Some had concerns about Pollard and whether he was big enough. Is he going to handle the pass protection? He’s certainly proven he can handle pass protection. But it’s the explosiveness, for me, that makes the difference because it’s so hard to march down the field with long drives.

Pollard can score from anywhere, can motion out of the backfield, create mismatches, and do it all. Pollard leaving in free agency would be a big deal for the Cowboys. I know there has been talk about potentially restructuring Elliot’s deal. There’s no way Elliot’s numbers are going to be what they are right now.

If they cut him they would save about $4 million on the cap, and assuming Pollard’s contract ends up in the $10 million to $11 million range, that seems like a no-brainer to do. I wouldn’t want to take the chance of Pollard hitting the open market. He can be a difference-maker in a way that most running backs can’t, because most running backs aren’t going to take it to the house from everywhere consistently.

Elliott is aging and overpriced. I think it’s a no-brainer to bring back Pollard.

2. Josh Jacobs, Las Vegas Raiders

Att: 340 | Yds: 1,653 | TD: 12 | Rec: 53 | Yds: 400 | TD: 0

It was a bit of a concern not seeing the Las Vegas Raiders pick up Josh Jacobs’ fifth-year option coming into the season. For all the people on the outside guessing, you see the numbers, you see game-day stuff that looks pretty good, but you just wonder what that reason was.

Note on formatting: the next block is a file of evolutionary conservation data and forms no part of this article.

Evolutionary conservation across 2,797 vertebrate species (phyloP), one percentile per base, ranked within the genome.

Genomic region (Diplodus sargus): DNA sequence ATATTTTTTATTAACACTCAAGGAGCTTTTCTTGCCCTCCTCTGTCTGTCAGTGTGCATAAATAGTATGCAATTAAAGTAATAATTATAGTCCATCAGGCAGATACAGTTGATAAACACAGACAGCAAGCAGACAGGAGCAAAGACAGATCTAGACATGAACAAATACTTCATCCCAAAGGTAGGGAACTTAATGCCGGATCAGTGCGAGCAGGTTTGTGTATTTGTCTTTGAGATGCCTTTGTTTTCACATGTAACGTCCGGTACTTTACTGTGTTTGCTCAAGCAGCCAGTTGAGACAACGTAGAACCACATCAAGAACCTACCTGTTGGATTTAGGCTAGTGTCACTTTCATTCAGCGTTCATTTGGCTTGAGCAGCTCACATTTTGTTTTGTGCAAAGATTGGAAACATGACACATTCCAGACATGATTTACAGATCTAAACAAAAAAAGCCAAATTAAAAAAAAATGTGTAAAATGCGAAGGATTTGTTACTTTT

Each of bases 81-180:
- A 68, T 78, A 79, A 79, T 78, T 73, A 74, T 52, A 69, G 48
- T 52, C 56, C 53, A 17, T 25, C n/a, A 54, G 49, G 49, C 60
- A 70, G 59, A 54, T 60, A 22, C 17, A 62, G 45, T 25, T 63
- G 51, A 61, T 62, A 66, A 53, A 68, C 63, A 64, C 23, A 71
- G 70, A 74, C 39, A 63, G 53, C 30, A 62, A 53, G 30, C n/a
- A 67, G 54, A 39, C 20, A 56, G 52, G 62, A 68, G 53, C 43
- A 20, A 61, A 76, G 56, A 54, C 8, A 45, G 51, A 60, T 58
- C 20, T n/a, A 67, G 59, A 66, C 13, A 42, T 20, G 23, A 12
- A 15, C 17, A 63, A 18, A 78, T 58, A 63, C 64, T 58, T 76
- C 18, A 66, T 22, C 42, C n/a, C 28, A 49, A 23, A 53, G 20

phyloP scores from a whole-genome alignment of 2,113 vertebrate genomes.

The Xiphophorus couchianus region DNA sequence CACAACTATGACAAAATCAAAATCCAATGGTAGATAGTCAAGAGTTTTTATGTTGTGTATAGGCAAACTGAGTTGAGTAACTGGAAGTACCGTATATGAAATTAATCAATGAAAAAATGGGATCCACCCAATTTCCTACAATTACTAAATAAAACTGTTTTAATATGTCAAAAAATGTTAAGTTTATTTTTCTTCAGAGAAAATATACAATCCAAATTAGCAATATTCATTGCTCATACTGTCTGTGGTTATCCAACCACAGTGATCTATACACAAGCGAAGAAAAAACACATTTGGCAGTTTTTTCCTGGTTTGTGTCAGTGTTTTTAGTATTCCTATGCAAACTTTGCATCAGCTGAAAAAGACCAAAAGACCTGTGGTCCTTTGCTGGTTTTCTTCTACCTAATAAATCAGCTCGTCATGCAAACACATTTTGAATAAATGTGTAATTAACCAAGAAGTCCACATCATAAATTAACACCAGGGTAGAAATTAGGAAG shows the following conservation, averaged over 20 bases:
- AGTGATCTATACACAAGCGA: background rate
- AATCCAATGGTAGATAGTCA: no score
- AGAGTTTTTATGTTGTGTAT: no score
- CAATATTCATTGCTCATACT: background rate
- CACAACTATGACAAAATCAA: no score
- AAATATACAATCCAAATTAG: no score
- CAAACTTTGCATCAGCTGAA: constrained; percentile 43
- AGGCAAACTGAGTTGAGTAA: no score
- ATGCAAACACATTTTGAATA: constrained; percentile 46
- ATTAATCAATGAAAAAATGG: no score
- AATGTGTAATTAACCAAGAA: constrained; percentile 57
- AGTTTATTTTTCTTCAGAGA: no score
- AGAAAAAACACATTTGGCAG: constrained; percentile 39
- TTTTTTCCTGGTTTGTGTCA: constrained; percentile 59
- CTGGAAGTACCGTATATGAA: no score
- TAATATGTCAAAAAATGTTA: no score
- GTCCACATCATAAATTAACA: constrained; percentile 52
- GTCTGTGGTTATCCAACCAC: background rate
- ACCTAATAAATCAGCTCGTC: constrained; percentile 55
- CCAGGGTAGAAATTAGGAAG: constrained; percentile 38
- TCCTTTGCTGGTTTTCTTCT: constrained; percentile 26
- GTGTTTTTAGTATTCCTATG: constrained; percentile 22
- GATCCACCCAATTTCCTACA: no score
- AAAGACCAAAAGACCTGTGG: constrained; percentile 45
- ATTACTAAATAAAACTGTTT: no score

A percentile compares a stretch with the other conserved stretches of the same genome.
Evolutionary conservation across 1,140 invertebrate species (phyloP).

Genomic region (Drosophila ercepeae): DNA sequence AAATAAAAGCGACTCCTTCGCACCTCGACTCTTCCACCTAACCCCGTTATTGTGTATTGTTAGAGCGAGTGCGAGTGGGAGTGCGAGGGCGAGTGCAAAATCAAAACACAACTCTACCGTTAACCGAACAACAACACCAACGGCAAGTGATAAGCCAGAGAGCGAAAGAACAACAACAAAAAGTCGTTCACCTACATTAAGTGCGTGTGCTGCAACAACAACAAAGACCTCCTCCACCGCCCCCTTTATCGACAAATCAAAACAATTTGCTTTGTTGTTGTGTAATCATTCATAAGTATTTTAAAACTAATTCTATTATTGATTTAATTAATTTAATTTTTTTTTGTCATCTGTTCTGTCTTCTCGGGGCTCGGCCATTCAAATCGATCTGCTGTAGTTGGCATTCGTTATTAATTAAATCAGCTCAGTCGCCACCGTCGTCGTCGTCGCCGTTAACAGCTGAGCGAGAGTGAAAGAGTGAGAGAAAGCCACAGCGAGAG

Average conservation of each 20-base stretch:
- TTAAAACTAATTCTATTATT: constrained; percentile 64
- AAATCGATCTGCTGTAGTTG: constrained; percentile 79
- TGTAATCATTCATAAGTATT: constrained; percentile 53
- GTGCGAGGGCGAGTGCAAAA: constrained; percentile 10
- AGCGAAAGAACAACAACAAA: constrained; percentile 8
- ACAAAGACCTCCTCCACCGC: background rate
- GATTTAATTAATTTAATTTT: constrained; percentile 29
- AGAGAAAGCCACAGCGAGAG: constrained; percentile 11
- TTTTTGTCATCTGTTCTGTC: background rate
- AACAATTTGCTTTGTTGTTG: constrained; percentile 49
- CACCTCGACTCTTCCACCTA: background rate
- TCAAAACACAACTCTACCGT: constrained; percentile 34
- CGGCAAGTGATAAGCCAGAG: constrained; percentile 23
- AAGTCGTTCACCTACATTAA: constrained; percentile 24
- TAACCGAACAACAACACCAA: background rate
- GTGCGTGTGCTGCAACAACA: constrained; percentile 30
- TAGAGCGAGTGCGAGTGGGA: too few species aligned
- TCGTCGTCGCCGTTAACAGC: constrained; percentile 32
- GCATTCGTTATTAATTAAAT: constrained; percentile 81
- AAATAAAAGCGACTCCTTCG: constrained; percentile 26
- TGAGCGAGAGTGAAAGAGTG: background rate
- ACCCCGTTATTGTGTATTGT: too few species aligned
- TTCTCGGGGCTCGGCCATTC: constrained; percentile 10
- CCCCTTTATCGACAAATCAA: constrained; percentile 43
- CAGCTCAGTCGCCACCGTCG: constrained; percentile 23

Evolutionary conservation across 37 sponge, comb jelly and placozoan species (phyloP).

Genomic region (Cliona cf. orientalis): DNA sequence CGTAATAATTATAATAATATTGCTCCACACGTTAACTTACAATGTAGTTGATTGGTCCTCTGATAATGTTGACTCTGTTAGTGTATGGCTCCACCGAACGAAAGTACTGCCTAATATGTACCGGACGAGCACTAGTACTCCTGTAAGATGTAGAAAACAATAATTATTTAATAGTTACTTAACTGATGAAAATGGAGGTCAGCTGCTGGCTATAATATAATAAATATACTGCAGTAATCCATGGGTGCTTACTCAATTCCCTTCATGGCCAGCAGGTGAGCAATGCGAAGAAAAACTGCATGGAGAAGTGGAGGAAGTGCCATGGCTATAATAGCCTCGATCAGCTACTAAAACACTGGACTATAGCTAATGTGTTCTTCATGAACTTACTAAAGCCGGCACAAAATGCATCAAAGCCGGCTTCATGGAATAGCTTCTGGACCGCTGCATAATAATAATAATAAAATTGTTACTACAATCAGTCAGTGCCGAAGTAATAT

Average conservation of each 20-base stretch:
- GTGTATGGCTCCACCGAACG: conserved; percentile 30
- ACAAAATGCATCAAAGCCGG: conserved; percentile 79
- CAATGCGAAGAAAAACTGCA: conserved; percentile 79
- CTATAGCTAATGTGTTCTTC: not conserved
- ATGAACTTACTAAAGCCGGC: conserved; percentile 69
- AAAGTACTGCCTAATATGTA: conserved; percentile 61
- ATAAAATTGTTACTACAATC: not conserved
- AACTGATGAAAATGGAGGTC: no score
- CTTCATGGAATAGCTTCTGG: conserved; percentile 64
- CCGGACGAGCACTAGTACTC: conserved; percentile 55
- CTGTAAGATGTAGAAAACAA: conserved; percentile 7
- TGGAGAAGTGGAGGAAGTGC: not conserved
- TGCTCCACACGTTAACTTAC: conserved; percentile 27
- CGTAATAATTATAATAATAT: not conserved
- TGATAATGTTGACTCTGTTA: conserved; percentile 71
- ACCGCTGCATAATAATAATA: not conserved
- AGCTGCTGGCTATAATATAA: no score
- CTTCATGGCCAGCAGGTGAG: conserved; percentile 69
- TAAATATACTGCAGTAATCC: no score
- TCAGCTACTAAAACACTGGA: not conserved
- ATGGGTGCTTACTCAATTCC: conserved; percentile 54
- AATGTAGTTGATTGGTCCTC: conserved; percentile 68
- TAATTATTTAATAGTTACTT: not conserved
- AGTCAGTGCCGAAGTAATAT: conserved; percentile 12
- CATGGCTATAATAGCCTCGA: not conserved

What else can you say after this season though? He lead the league in rushing and had almost five yards per carry. He is one of those guys that can run people over or take it to the house like the 82-yard run he had against the Seattle Seahawks in overtime. That’s a sweet feeling, by the way. There’s nothing like scoring a touchdown in overtime to end the game. I only had the chance to do it once.

He hasn’t done much receiving out of the backfield, but he can do it. He’s going to be highly valued and can fit into any system.

1. Saquon Barkley, New York Giants

Att: 295 | Yds: 1,312 | TD: 10 | Rec: 57 | Yds: 338 | TD: 0

I was in Columbus, Ohio, when Penn State should have beaten Ohio State in 2017, and I saw  Barkley return a kickoff for a touchdown. But Ohio State came back and won that one. Still, seeing him in person at that young age, he’s just different man. He’s just different.

Obviously, he had injury issues after his rookie season. But what we saw this year was what we expected to see once he got healthy. He caught 91 passes when he was a rookie. The numbers have come down there, but he’s still very capable. The thing that impresses me the most about Saquon, is more than any of these other backs, he can take it to the house from anywhere but also his vision and ability to make the second, third and fourth cuts while still staying vertical is unmatched.

He’s gotten much better at not always trying to break the big one. When when I played, I had a mindset on every carry of “five yards, first down, or touchdown.” He’s kind of getting into that now. You got to get downhill. You got to get into a vertical seam or create one as quickly as you can. Don’t always try and hit the home run. The home runs are going to happen.

You see him one on one with safeties in the hole, and he can either make that a lateral move or make it a spin move. He just does everything with his vision, balance and top-end speed. He’s just got it all. Again, the receiving numbers have come down, but we know that he can do it.

Robert Smith is a former NFL running back for the Minnesota Vikings and a two-time Pro Bowler. His career with the Vikings earned him a spot on the 50 Greatest Vikings list. Follow him on Twitter at @Robert26Smith.